Tuesday, 23 September 2014

The Last Great Adventure - Nostalgia, Technology, and Death

It began in April when a message came to me with a peculiar request, and this disclaimer: I'm not pulling your leg. Not that such phrase typically instilled confidence, but I read on. A group of aerospace engineers in Kentucky started a business to provide a unique way to commemorate your departed loved ones - by taking their cremated remains to the edge of outer space and then dispersing it - amongst the magnificent vastness, the peaceful quietness, and likely the farthest place they've ever been. I've obviously come to think of this as quite poetic, but I can't deny that my initial reaction included visceral feelings of aversion or avoidance (probably because it is about death). And I wondered if my leg was being pulled. Their company name is Mesoloft.

Anyway, back to the request. They'd been struggling with the aesthetics of their device, so they wondered if I could design an origami paper enclosure to make it look more refined. Months passed by and emails exchanged. I experimented with different shapes and materials while the group at Mesoloft launched several test flights. Finally, they were ready for the public. And I got their permission to edit and make a video with their footages.

I like to use each video as an opportunity to learn something new about Adobe After Effects. So, while I was randomly animating vintage photographs with the parallax technique (public domain is awesome!), I decided that these definitely belonged with Mesoloft. And when my brother advised that I shorten the opening clips, because you can never underestimate people's attention spans nowadays, I stubbornly refused and defended my "artistic" vision. I mean, there must be some ingenious, romantic resonance between bringing old photos to life and this celebration of dreams and memories with flying balloon, right? I was just unable to articulate the reasons why, but I declared while trying to sound deep, "This video is about nostalgia. The fear of death and being forgotten is universal!"

Yup, I also could not believe the pretentious words that were coming out of my mouth (keyboard). But there is underlying truth, as it turns out. 

Even though, I soon realized that I was probably trying to mimic the hauntingly beautiful opening sequence of the movie Melancholia, in which Earth is on an inevitable collision course with a much larger planet. The end of everything was made clear right at the beginning of the film, yet we the audience proceeded to witness the now pointless, many struggles of human interactions. (It made such an impression on me that I was subsequently, majorly disappointed to check out that director's other films. Apparently, I just stumbled on to a Von Trier "lite".) We were not allowed to take comfort in ambiguity.

Nostalgia. In recent years, some have been critical of things that invoke nostalgia, from Instagram filters, hipsters, and indulgence in the "good old days", especially if you weren't even alive back then. In SALON, Amanda Petrusich warns us about the dangers of not being present:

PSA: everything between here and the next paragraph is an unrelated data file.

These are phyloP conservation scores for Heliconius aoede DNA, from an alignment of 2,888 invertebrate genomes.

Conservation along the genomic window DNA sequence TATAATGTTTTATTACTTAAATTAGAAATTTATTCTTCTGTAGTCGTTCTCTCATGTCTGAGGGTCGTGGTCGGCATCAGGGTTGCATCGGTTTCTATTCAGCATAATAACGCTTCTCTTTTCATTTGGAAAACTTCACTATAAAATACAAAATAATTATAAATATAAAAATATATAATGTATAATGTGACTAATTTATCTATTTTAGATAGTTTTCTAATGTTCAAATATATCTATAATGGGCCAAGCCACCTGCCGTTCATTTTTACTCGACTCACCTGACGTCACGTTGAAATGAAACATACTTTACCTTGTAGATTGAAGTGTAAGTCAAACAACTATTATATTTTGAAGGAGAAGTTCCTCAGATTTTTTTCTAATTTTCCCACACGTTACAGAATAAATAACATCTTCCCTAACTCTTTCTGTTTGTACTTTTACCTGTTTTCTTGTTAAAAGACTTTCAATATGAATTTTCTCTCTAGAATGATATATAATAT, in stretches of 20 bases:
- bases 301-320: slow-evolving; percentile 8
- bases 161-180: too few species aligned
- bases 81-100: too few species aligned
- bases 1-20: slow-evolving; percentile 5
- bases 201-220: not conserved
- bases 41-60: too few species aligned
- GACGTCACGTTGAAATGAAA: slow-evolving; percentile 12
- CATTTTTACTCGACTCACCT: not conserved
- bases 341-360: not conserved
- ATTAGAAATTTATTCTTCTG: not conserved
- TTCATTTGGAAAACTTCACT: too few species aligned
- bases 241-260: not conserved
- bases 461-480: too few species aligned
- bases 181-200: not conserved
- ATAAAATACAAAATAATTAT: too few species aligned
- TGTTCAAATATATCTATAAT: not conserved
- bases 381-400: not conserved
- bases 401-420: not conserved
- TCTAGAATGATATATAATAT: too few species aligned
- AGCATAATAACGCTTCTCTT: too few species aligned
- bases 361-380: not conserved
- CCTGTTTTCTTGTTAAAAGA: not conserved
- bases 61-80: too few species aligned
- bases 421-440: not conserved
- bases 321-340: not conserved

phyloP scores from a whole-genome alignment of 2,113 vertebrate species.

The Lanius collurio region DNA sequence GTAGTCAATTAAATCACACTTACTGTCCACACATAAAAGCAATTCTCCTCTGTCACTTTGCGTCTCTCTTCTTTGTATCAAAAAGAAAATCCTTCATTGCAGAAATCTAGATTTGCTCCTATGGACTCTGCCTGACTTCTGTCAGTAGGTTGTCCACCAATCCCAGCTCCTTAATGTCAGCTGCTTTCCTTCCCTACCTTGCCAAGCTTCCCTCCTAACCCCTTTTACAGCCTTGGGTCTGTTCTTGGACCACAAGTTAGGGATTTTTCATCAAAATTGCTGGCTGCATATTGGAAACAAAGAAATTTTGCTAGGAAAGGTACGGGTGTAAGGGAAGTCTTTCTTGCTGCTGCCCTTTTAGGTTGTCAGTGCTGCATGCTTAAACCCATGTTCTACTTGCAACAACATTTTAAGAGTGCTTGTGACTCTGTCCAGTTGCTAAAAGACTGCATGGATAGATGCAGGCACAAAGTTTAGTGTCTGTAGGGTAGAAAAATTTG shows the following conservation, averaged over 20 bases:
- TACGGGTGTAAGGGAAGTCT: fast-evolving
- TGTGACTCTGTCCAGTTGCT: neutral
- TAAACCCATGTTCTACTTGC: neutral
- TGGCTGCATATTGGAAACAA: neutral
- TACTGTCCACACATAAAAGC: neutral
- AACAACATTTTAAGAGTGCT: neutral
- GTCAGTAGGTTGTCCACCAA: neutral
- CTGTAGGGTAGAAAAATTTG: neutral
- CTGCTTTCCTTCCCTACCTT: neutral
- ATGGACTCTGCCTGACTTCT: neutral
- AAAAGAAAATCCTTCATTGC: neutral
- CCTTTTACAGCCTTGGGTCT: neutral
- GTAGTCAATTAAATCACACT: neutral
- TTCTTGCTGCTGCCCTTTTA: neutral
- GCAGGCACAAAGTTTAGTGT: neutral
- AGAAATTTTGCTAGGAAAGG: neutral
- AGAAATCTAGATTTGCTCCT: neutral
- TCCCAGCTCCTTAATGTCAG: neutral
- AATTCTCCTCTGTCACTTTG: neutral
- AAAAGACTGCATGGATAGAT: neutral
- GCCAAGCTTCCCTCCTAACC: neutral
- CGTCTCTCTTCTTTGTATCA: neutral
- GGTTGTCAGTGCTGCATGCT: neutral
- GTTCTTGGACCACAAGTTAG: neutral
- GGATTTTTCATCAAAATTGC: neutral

But it’s troubling to think we could get stuck there — that we could lose our ability to forge new and significant relationships with art, and that we might no longer be able to use those connections to understand each other. Because that sounds counterproductive and, above all, lonely.
And not so surprisingly, K. Mike Merrill, being the the world's only publicly traded person, expressed his eagerness to only look forward in A Love Letter to Living in the Future:
To withdraw from society is to surrender to pessimism and accept that the best world we will ever have is behind us. I don’t buy it. I’m impatient for domestic robots, brain wave interfaces, crypto-currencies, bionic limbs, and video games as spectator sports to be commonplace. The future is coming true before our very eyes and if we are looking backward we’re not just ignoring what is ahead, we’re also going to miss out on what is happening right now.
But, should a techie not be able to appreciate the critical role any outdated piece of technology it once played? And like author John Green said, "Imagining the future is a kind of nostalgia." Rather, Merrill offered more of a critique on the Kinfolk-esque lifestyle, where so much effort is put into living "simply" in this fast changing world that it inherently cannot be uncomplicated. I do not believe that nostalgia is defeatist. A BBC Future article explains why nostalgia is actually good for you:
Constantine Sedikides suggest nostalgia may act as a resource that we can draw on to connect to other people and events, so that we can move forward with less fear and greater purpose. Sedikides was inspired by something called Terror Management Theory(TMT), which is approximately 8,000 times sexier than most theories in psychology, and posits that a primary psychological need for humans is to deal with the inevitability of our own deaths. 
To face mortality, people gain strength through nostalgia, art, culture, and society - an intricate system to help us achieve ersatz immortality. Maybe that's why I needed those clips at the beginning of this video.